The opinion of the court was delivered by: M. James Lorenz United States District Court Judge
ORDER GRANTING MOTION TO DISMISS WITH PREJUDICE [doc. #7]
Defendants JPMorgan Chase Bank, N.A. and California Reconveyance Company move to dismiss plaintiff's complaint under Federal Rule of Civil Procedure 12(b)(6). Plaintiff has not filed an opposition to the motion.*fn1 When an opposing party does not file papers in the manner required by Civil Local Rule 7.1(e.2), the Court may deem the failure to "constitute a consent to the granting of a motion or other request for ruling by the court." CIV. L.R. 7.1(f.3.c). Even when a motion is unopposed, the Court reviews the motion on the merits to determine if cause exists to grant the motion.
Motion to Dismiss Standard
A Rule 12(b)(6) motion to dismiss tests the sufficiency of the complaint. Navarro v., 250 F.3d 729, 732 (9th Cir. 2001). "While a complaint attacked by a Rule 12(b)(6) motion to dismiss does not need detailed factual allegations, a plaintiff's obligation to provide the grounds of his entitlement to relief requires more than labels and conclusions, and a formulaic recitation of the elements of a cause of action will not do. Factual allegations must be enough to raise a right to relief above the speculative level." Bell Atlantic Corp. v. Twombly, 550 U.S. 544, 555 (2007) (internal quotation marks, brackets and citations omitted). Federal Rule of Civil Procedure 8(a) requires a complaint to contain "a short and plain statement of the claim showing that the pleader is entitled to relief...." FED. R. CIV. P. 8(a).
In reviewing a motion to dismiss under Rule 12(b)(6), the court must assume the truth of all factual allegations and must construe them in the light most favorable to the nonmoving party. Cahill v. Liberty Mut. Ins. Co., 80 F.3d 336, 337-38 (9th Cir. 1996). Legal conclusions need not be taken as true merely because they are cast in the form of factual allegations. Roberts v. Corrothers, 812 F.2d 1173, 1177 (9th Cir. 1987); W. Mining Council v. Watt, 643 F.2d 618, 624 (9th Cir. 1981). Similarly, "conclusory allegations of law and unwarranted inferences are not sufficient to defeat a motion to dismiss." Pareto v. Fed. Deposit Ins. Corp., 139 F.3d 696, 699 (9th Cir. 1998).
In determining the propriety of a Rule 12(b)(6) dismissal, a court may not look beyond the complaint for additional facts, e.g., facts presented in plaintiff's memorandum in opposition to a defendant's motion to dismiss or other submissions. United States v. Ritchie, 342 F.3d 903, 908 (9th Cir. 2003); Parrino v. FHP, Inc., 146 F.3d 699, 705-06 (9th Cir. 1998); see also 2 OORE'S FEDERAL PRACTICE, § 12.34 (Matthew Bender 3d ed.) ("The court may not... take into account additional facts asserted in a memorandum opposing the motion to dismiss, because such memoranda do not constitute pleadings under Rule 7(a).").
A court may, however, consider items of which it can take judicial notice without converting the motion to dismiss into one for summary judgment. Barron v. Reich, 13 F.3d 1370, 1377 (9th Cir. 1994). Judicial notice may be taken of facts "not subject to reasonable dispute" because they are either "(1) generally known within the territorial jurisdiction of the trial court or (2) capable of accurate and ready determination by resort to sources whose accuracy cannot reasonably be questioned." FED. R. EVID. 201. Additionally, a court may take judicial notice of "'matters of public record' without converting a motion to dismiss into a motion for summary judgment.'" Lee v. City of Los Angeles, 250 F.3d 668, 689 (9th Cir. 2001) (quoting MGIC Indem. Corp. v. Weisman, 803 F.2d 500, 504 (9th Cir. 1986)). Under the incorporation by reference doctrine, courts may also consider documents "whose contents are alleged in a complaint and whose authenticity no party questions, but which are not physically attached to the [plaintiff's] pleading." In re Silicon Graphics Inc. Sec. Litig., 183 F.3d 970, 986 (9th Cir.1999) (quoting Branch v. Tunnell, 14 F.3d 449, 454 (9th Cir. 1994) (alteration in original)).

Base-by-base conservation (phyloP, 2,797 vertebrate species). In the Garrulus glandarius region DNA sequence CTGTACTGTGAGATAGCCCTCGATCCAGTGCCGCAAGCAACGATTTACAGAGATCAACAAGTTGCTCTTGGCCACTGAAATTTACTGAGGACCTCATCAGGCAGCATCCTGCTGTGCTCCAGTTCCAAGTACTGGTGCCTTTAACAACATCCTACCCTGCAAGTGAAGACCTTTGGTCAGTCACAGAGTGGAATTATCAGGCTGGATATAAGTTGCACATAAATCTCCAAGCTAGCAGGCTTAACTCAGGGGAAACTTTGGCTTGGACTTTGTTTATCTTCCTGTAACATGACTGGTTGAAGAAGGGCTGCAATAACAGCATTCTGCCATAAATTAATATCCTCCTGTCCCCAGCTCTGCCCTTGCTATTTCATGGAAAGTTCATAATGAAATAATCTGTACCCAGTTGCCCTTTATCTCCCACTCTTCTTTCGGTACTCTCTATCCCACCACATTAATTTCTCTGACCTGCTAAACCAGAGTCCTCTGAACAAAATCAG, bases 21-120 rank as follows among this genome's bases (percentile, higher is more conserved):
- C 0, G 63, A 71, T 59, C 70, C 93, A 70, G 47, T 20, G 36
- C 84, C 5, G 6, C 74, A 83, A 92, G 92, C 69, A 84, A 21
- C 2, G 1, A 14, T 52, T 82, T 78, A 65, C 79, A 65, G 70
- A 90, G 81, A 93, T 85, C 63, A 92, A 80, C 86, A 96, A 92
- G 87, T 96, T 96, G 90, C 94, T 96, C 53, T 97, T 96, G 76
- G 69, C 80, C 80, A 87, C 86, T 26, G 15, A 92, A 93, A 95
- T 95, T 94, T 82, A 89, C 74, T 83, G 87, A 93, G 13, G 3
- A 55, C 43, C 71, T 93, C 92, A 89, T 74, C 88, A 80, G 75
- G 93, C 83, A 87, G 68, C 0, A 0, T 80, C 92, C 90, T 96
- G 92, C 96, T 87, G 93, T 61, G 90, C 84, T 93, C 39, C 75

On October 20, 2006, WAMU and plaintiff entered into an agreement concerning real property located in Fallbrook, California. Plaintiff executed a promissory note for one million dollars. The Note was secured by a Deed of Trust. Also, plaintiff executed a home equity line of credit agreement with WAMU and signed a Second Deed of Trust which further encumbered the property. The Deeds were recorded on October 31, 2006.
WAMU was closed by the Office of Thrift Supervision and the FDIC was appointed as the receiver on September 25, 2008. JPMORGAN annd the FDIC entered into a purchase and assumption agreement whereby JPMorgan acquired certain WAMU assets.
On June 27, 2009, a Notice of Default and Election to Sell Under Deed of Trust was issued because plaintiff was in arrears in the amount of $56,645.73 on the loans. A Notice of Trustee's Sale was recorded on October 8, 2009 and October 16, 2009.
a. Real Party in Interest
JPMorgan contends that it did not assume liability for claims arising out of WAMU's residential mortgage loans and home equity lines of credit made prior to September 25, 2008. Because the mortgage loan at issue was executed prior to September 25, 2008, JPMorgan argues that the claims plaintiff asserts are not claims for which it has assumed liability. (Memo of Ps&As at 4-7. In support of this assertion, JPMorgan quotes from Section 2.5 of the Purchase and Assumption Agreement but fails to provide the P&A Agreement as an ...